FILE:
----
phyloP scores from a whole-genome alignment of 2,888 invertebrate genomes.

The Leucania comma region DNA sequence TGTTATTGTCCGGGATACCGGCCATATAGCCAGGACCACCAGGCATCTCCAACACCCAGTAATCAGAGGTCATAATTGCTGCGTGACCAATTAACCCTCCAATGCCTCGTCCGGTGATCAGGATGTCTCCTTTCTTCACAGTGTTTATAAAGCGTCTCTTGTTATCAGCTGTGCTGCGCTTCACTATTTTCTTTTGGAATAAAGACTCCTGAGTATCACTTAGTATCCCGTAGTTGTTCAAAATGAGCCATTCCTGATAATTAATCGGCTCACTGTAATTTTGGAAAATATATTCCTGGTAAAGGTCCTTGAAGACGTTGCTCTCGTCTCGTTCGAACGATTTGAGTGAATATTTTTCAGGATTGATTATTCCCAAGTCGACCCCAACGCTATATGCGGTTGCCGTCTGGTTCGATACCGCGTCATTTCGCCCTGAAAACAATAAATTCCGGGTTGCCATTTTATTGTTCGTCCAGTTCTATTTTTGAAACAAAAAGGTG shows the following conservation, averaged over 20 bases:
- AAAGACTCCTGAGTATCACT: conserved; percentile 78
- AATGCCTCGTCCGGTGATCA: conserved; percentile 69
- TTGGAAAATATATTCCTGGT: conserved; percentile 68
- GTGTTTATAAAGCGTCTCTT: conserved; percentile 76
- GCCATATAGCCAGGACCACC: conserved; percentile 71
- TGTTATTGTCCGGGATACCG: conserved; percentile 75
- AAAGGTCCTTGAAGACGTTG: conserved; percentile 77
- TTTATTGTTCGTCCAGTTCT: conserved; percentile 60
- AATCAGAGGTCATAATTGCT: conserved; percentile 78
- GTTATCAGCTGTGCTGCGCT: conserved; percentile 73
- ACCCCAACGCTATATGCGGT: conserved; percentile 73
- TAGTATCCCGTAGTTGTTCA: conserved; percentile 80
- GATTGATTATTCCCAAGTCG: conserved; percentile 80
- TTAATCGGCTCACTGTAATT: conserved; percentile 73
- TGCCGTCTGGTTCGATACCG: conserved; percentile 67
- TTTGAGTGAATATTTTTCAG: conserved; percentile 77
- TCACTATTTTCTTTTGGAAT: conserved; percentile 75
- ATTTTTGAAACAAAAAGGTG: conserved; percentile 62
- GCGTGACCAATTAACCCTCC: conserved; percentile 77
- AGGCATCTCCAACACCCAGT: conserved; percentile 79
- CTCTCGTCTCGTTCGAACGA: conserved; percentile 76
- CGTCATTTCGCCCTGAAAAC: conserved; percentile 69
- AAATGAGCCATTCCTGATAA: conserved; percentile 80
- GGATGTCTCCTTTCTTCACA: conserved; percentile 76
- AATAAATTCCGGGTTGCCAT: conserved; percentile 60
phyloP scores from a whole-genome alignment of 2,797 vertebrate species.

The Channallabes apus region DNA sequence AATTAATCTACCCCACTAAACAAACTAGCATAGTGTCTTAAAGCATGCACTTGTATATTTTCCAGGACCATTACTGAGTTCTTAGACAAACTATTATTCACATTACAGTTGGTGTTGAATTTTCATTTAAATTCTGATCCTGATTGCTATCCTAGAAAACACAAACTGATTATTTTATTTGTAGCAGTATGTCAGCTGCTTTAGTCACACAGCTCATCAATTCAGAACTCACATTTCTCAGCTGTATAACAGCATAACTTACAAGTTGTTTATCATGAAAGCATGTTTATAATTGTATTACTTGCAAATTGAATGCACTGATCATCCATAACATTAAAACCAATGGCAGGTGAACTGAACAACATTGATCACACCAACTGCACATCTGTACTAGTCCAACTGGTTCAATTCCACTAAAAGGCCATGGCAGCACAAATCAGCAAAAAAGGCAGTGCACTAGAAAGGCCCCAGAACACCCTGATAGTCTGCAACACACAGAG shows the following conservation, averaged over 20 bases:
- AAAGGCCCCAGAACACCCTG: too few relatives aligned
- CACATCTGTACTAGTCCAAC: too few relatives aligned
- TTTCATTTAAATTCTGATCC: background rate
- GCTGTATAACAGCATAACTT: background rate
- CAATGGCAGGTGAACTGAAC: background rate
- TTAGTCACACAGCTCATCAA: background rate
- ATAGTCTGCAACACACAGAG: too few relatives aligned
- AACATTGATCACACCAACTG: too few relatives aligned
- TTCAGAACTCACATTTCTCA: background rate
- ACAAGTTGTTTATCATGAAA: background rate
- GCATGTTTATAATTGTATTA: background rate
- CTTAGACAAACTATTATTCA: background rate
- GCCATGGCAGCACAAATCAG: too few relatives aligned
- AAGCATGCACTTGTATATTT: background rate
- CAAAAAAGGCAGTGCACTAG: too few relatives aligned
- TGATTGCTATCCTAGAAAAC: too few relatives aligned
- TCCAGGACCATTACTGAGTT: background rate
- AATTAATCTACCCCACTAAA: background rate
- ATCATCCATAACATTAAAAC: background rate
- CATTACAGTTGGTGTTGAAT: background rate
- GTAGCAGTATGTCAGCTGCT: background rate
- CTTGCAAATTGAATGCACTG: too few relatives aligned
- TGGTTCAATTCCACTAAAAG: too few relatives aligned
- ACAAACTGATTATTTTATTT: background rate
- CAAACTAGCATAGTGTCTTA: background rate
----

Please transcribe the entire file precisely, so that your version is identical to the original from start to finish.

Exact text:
phyloP scores from a whole-genome alignment of 2,888 invertebrate genomes.

The Leucania comma region DNA sequence TGTTATTGTCCGGGATACCGGCCATATAGCCAGGACCACCAGGCATCTCCAACACCCAGTAATCAGAGGTCATAATTGCTGCGTGACCAATTAACCCTCCAATGCCTCGTCCGGTGATCAGGATGTCTCCTTTCTTCACAGTGTTTATAAAGCGTCTCTTGTTATCAGCTGTGCTGCGCTTCACTATTTTCTTTTGGAATAAAGACTCCTGAGTATCACTTAGTATCCCGTAGTTGTTCAAAATGAGCCATTCCTGATAATTAATCGGCTCACTGTAATTTTGGAAAATATATTCCTGGTAAAGGTCCTTGAAGACGTTGCTCTCGTCTCGTTCGAACGATTTGAGTGAATATTTTTCAGGATTGATTATTCCCAAGTCGACCCCAACGCTATATGCGGTTGCCGTCTGGTTCGATACCGCGTCATTTCGCCCTGAAAACAATAAATTCCGGGTTGCCATTTTATTGTTCGTCCAGTTCTATTTTTGAAACAAAAAGGTG shows the following conservation, averaged over 20 bases:
- AAAGACTCCTGAGTATCACT: conserved; percentile 78
- AATGCCTCGTCCGGTGATCA: conserved; percentile 69
- TTGGAAAATATATTCCTGGT: conserved; percentile 68
- GTGTTTATAAAGCGTCTCTT: conserved; percentile 76
- GCCATATAGCCAGGACCACC: conserved; percentile 71
- TGTTATTGTCCGGGATACCG: conserved; percentile 75
- AAAGGTCCTTGAAGACGTTG: conserved; percentile 77
- TTTATTGTTCGTCCAGTTCT: conserved; percentile 60
- AATCAGAGGTCATAATTGCT: conserved; percentile 78
- GTTATCAGCTGTGCTGCGCT: conserved; percentile 73
- ACCCCAACGCTATATGCGGT: conserved; percentile 73
- TAGTATCCCGTAGTTGTTCA: conserved; percentile 80
- GATTGATTATTCCCAAGTCG: conserved; percentile 80
- TTAATCGGCTCACTGTAATT: conserved; percentile 73
- TGCCGTCTGGTTCGATACCG: conserved; percentile 67
- TTTGAGTGAATATTTTTCAG: conserved; percentile 77
- TCACTATTTTCTTTTGGAAT: conserved; percentile 75
- ATTTTTGAAACAAAAAGGTG: conserved; percentile 62
- GCGTGACCAATTAACCCTCC: conserved; percentile 77
- AGGCATCTCCAACACCCAGT: conserved; percentile 79
- CTCTCGTCTCGTTCGAACGA: conserved; percentile 76
- CGTCATTTCGCCCTGAAAAC: conserved; percentile 69
- AAATGAGCCATTCCTGATAA: conserved; percentile 80
- GGATGTCTCCTTTCTTCACA: conserved; percentile 76
- AATAAATTCCGGGTTGCCAT: conserved; percentile 60
phyloP scores from a whole-genome alignment of 2,797 vertebrate species.

The Channallabes apus region DNA sequence AATTAATCTACCCCACTAAACAAACTAGCATAGTGTCTTAAAGCATGCACTTGTATATTTTCCAGGACCATTACTGAGTTCTTAGACAAACTATTATTCACATTACAGTTGGTGTTGAATTTTCATTTAAATTCTGATCCTGATTGCTATCCTAGAAAACACAAACTGATTATTTTATTTGTAGCAGTATGTCAGCTGCTTTAGTCACACAGCTCATCAATTCAGAACTCACATTTCTCAGCTGTATAACAGCATAACTTACAAGTTGTTTATCATGAAAGCATGTTTATAATTGTATTACTTGCAAATTGAATGCACTGATCATCCATAACATTAAAACCAATGGCAGGTGAACTGAACAACATTGATCACACCAACTGCACATCTGTACTAGTCCAACTGGTTCAATTCCACTAAAAGGCCATGGCAGCACAAATCAGCAAAAAAGGCAGTGCACTAGAAAGGCCCCAGAACACCCTGATAGTCTGCAACACACAGAG shows the following conservation, averaged over 20 bases:
- AAAGGCCCCAGAACACCCTG: too few relatives aligned
- CACATCTGTACTAGTCCAAC: too few relatives aligned
- TTTCATTTAAATTCTGATCC: background rate
- GCTGTATAACAGCATAACTT: background rate
- CAATGGCAGGTGAACTGAAC: background rate
- TTAGTCACACAGCTCATCAA: background rate
- ATAGTCTGCAACACACAGAG: too few relatives aligned
- AACATTGATCACACCAACTG: too few relatives aligned
- TTCAGAACTCACATTTCTCA: background rate
- ACAAGTTGTTTATCATGAAA: background rate
- GCATGTTTATAATTGTATTA: background rate
- CTTAGACAAACTATTATTCA: background rate
- GCCATGGCAGCACAAATCAG: too few relatives aligned
- AAGCATGCACTTGTATATTT: background rate
- CAAAAAAGGCAGTGCACTAG: too few relatives aligned
- TGATTGCTATCCTAGAAAAC: too few relatives aligned
- TCCAGGACCATTACTGAGTT: background rate
- AATTAATCTACCCCACTAAA: background rate
- ATCATCCATAACATTAAAAC: background rate
- CATTACAGTTGGTGTTGAAT: background rate
- GTAGCAGTATGTCAGCTGCT: background rate
- CTTGCAAATTGAATGCACTG: too few relatives aligned
- TGGTTCAATTCCACTAAAAG: too few relatives aligned
- ACAAACTGATTATTTTATTT: background rate
- CAAACTAGCATAGTGTCTTA: background rate